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Shawinigan Cataractes Yannick Veilleux scores his team's first goal behind Edmonton Oil Kings goalie Laurent Brossoit during first period Memorial Cup action Thursday, May 24, 2012 in Shawinigan, Que. (Jacques Boissinot/CP/Jacques Boissinot/CP)
Shawinigan Cataractes Yannick Veilleux scores his team's first goal behind Edmonton Oil Kings goalie Laurent Brossoit during first period Memorial Cup action Thursday, May 24, 2012 in Shawinigan, Que. (Jacques Boissinot/CP/Jacques Boissinot/CP)

Cataractes upset defending champ Saint John at Memorial Cup Add to ...

The Shawinigan Cataractes are on a roll that has taken them to the final of the MasterCard Memorial Cup.



Not missing a step despite playing their third game in as many nights, the Cataractes broke a tie in the third period and went on to a 7-4 victory on Friday night that ousted the defending champion Saint John Sea Dogs from the tournament.

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Shawinigan (3-2) will face the London Knights (2-1), a team they beat 6-2 in round robin play, in the final on Sunday night before their boisterous home fans at the Bionest Centre. The Knights had a bye to the final for finishing first in the round robin and haven’t played since Tuesday.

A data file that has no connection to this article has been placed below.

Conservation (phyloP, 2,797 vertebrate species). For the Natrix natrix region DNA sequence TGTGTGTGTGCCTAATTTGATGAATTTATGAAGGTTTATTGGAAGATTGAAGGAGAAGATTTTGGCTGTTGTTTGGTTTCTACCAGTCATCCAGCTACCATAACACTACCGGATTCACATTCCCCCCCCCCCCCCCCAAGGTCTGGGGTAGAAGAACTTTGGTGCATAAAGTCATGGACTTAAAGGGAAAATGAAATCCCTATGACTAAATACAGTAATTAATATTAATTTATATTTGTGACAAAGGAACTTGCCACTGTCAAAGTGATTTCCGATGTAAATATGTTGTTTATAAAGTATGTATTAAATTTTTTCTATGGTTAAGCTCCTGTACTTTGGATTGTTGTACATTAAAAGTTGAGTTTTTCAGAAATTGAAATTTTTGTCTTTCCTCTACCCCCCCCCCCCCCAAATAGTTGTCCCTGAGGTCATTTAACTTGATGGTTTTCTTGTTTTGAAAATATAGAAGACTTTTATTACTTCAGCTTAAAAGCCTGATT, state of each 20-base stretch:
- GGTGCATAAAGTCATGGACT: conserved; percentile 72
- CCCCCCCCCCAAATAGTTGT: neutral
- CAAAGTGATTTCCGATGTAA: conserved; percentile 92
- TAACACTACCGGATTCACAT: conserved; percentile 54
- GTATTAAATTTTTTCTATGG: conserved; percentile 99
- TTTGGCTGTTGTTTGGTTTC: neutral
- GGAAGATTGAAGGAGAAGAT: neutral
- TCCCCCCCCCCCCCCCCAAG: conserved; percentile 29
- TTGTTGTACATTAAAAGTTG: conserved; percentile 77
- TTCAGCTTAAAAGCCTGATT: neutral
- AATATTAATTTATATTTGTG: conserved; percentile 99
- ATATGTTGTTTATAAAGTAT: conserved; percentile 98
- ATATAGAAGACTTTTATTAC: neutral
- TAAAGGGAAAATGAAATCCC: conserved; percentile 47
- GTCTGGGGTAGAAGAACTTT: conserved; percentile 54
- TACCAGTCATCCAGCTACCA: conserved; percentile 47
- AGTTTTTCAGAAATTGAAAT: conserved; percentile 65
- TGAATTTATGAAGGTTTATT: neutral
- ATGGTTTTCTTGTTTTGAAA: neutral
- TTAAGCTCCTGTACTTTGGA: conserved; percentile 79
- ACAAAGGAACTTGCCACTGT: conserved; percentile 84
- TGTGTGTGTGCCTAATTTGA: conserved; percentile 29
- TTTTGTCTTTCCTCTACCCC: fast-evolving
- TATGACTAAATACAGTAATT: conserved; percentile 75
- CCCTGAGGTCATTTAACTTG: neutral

“They’re a great team,” Shawinigan defenceman Brandon Gormley said of the Ontario Hockey League champions. “We had a great game against them but we know they’ll give us their best game.”



On consecutive nights, the Cataractes lost 4-1 to Saint John in their last round robin game, then blitzed the Western Hockey League champion Edmonton Oil Kings 6-1 in the tiebreaker game on Thursday night before toppling the talented Sea Dogs.



Shawinigan entered the tournament off a 31-day break after being ousted in the second round of the Quebec Major Junior Hockey League playoffs.



“It’s not easy playing three games in three nights at this level, but the guys kept their feet moving,” said Gormley, who had a goal and two assists. “We worked unbelievably hard in that month off.



“It almost wasn’t fun coming to the rink. It was tough, but we knew we were investing our time and energy into having legs for the third period of a game like this.”



Now they are gunning to be only the third team to reach the final after playing in a tiebreaker game, after the 2002 Victoriaville Tigres and the 2009 Windsor Spitfires. The only tiebreaker team to end up winning it all was the Spitfires led at the time by Taylor Hall and Adam Henrique.



They’ve also ensured there will be a new Memorial Cup champion. The Sea Dogs, a powerhouse team that has won more than 200 games over the last three seasons, were looking to repeat after winning the Cup last year in Mississauga, Ont.



“Most of us have been here for three years, and it’s not a good feeling knowing most of us will be leaving,” said forward Zach Phillips.



“They’re pretty sad,” coach Gerard Gallant said of his team. “But we’ve had three unbelievable seasons. We didn’t have a good game, but I’m proud of them.”